A new article published today by CNN (via Daring Fireball) has highlighted the fact that only a fraction of Android devices offer encryption, making it fairly easy for police to extract data from them. Even though 97% of Android phones seem to offer encryption as an option, only 35% of them actually prompt the users to turn it on during initial setup. In contrast, 94% of iPhones are currently running iOS 8 or iOS 9, which encrypt all data by default.
Christopher Soghoian, the principal technologist at the American Civil Liberties Union, says “If a person walks into a Best Buy and walks out with an iPhone, it’s encrypted by default. If they walk out with an Android phone, it’s largely vulnerable to surveillance”. While a Google spokesperson has recently highlighted that all high-performance Android smartphones running the latest ‘Marshmallow’ OS, such as the Samsung Galaxy S7, offer encryption by default, only 1.2% of Android phones are actually running that version of Android.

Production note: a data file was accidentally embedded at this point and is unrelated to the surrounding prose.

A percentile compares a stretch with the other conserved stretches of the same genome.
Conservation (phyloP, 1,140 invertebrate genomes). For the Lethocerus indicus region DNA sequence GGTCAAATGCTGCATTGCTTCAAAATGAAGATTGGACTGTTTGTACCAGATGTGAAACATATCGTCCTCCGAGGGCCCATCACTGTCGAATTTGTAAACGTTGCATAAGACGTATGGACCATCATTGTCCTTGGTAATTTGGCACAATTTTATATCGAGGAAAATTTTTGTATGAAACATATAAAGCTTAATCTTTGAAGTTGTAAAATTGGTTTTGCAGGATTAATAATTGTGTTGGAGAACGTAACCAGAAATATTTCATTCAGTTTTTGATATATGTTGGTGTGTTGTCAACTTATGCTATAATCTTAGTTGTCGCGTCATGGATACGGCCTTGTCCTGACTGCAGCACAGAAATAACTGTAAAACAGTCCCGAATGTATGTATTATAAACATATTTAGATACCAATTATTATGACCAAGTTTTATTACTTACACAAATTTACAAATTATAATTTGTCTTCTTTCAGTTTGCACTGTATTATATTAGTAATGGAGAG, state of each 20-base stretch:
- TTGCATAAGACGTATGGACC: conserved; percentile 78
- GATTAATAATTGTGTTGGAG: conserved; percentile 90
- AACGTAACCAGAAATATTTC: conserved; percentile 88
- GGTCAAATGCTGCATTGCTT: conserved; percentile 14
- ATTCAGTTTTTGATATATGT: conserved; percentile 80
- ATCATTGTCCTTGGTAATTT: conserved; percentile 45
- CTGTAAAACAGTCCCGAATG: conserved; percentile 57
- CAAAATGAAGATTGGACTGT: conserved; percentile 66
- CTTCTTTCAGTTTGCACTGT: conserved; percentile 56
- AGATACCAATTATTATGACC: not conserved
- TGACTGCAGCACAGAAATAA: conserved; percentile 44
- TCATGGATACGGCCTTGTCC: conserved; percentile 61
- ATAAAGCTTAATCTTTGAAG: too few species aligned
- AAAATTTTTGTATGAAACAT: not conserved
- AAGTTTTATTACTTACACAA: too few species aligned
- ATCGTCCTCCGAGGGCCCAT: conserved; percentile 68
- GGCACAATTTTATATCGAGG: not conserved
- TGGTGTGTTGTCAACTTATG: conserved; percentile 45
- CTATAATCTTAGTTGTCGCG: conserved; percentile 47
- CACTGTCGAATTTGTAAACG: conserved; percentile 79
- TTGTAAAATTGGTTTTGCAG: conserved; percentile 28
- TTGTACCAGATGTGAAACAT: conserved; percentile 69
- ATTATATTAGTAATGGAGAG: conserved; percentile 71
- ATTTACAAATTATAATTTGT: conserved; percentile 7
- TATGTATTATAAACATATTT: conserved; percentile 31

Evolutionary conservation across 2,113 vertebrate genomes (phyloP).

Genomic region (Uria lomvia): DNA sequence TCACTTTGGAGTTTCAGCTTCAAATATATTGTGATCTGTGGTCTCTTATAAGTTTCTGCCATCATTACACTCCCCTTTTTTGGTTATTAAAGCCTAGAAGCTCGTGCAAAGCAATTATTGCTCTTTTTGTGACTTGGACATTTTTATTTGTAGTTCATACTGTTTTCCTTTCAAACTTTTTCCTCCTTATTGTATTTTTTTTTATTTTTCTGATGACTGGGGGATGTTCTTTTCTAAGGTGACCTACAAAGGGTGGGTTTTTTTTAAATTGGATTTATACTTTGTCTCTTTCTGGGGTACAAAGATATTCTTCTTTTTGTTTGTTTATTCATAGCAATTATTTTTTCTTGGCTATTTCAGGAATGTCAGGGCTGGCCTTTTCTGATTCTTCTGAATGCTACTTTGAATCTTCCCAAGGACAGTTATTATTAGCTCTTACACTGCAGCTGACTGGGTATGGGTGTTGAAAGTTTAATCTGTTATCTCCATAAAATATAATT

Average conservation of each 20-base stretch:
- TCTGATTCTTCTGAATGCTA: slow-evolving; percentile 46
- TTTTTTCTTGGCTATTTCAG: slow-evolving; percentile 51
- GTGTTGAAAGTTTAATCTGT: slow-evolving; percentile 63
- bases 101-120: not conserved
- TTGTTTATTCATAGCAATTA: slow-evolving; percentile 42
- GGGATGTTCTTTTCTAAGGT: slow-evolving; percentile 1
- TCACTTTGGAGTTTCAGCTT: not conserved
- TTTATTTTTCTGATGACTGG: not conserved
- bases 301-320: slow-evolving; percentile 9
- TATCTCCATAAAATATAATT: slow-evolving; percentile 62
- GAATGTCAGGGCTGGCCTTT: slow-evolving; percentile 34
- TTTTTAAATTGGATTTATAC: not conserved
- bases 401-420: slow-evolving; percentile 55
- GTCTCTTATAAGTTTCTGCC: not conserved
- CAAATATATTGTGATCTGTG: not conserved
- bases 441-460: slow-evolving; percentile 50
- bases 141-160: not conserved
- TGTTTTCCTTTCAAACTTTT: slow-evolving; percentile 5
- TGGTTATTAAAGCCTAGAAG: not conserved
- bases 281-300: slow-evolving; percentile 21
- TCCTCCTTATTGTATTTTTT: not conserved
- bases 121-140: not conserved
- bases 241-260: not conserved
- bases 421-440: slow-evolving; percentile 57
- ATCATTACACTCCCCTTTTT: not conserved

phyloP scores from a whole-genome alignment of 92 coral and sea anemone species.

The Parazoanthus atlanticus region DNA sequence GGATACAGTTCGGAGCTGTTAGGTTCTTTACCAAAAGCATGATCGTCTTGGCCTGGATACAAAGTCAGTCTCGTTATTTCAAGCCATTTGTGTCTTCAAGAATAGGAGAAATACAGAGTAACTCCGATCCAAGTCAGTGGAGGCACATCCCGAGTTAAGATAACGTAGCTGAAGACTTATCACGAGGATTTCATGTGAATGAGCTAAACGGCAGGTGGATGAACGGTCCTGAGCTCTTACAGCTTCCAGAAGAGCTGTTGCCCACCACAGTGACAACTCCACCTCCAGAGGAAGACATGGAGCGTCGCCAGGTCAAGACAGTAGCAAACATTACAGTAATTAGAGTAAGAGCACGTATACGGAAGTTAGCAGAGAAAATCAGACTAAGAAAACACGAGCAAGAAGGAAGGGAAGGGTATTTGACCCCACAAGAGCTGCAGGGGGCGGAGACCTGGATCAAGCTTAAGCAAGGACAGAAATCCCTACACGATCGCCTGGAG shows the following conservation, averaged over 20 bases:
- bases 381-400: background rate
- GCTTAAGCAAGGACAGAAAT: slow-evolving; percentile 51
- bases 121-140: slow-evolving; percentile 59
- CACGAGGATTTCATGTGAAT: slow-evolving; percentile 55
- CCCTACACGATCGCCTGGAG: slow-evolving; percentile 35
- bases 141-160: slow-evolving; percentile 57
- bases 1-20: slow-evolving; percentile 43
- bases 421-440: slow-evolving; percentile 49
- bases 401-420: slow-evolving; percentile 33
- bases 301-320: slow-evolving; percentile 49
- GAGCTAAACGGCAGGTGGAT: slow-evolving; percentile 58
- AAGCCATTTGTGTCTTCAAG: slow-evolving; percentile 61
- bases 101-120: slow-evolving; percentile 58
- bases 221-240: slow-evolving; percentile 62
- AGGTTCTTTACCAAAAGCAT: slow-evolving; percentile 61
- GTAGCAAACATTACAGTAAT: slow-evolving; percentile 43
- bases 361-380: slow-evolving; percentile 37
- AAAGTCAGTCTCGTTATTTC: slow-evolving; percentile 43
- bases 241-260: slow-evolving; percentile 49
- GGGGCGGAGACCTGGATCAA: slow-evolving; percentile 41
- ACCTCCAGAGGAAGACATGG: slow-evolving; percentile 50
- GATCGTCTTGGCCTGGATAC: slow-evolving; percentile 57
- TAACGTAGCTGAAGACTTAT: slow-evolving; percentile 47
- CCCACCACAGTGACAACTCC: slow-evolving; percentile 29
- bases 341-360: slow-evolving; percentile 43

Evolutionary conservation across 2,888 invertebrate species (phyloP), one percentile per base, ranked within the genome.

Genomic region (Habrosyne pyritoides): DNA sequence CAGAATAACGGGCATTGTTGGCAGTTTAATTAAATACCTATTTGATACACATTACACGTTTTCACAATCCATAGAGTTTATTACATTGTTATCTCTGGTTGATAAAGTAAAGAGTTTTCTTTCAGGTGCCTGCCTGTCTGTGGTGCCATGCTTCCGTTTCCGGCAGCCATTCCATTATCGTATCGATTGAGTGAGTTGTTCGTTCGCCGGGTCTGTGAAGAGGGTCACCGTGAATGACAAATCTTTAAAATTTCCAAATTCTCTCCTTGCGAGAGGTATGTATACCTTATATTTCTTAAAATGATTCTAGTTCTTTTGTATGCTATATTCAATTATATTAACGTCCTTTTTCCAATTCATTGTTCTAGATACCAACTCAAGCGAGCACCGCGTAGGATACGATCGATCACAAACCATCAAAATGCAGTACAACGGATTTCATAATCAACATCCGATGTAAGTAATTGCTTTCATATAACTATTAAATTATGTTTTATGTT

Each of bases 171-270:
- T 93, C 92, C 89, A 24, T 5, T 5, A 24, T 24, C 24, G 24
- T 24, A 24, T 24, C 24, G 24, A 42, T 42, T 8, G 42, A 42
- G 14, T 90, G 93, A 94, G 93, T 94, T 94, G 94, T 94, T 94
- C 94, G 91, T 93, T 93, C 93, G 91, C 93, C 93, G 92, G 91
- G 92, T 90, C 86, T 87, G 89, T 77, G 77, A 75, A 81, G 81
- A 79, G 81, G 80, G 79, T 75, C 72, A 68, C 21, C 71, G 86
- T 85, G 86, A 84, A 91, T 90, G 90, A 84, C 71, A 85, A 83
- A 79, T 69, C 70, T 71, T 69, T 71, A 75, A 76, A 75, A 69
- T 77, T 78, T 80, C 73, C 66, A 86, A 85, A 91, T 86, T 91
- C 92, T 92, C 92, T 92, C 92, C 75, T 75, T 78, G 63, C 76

New York City’s top prosecutor, Cyrus Vance, has noted that Android phones have been easier to crack in the past, especially because Google can reset passcodes on older models. Android is running on 105 million Americans’ smartphones — slightly more than the number of iPhones in the United States, according to industry trackers at comScore.
If it’s an Android phone, the FBI can approach each manufacturer — Huawei, Lenovo , LG, Samsung — and demand the company key to alter the code that first boots up the phone.
On the other hand, Apple’s smartphones are encrypted by default, which is the whole reason why FBI is having a hard time entering San Bernardino shooter’s locked iPhone 5C, and is now pushing Apple to redesign its proprietary computer code.